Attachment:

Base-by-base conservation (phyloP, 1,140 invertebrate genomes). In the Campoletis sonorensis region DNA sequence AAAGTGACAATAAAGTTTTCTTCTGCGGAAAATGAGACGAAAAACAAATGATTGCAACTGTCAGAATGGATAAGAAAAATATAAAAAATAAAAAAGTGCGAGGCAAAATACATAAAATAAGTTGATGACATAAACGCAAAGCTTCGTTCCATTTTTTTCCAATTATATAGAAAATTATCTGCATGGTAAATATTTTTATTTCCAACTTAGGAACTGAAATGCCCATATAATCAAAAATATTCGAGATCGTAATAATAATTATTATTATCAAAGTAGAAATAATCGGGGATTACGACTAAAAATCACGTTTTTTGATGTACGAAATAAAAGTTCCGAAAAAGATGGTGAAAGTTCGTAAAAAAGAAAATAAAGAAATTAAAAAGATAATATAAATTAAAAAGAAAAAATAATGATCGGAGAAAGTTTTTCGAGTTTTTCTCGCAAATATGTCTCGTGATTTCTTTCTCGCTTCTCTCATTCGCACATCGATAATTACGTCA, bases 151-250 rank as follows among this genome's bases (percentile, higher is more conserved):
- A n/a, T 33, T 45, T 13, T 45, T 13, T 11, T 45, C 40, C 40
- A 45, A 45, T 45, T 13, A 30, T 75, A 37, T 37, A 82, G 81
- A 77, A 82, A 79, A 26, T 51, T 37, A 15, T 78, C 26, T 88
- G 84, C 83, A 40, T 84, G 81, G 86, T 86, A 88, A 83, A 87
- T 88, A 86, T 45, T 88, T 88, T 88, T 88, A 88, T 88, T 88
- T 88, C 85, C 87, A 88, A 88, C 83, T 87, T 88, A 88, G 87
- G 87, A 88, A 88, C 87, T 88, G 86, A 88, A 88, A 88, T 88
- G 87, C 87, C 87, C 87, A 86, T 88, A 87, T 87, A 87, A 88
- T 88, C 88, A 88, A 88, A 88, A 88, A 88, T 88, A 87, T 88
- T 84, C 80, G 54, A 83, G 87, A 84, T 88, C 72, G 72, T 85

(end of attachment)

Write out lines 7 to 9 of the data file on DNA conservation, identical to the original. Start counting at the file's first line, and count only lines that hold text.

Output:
- T 88, C 85, C 87, A 88, A 88, C 83, T 87, T 88, A 88, G 87
- G 87, A 88, A 88, C 87, T 88, G 86, A 88, A 88, A 88, T 88
- G 87, C 87, C 87, C 87, A 86, T 88, A 87, T 87, A 87, A 88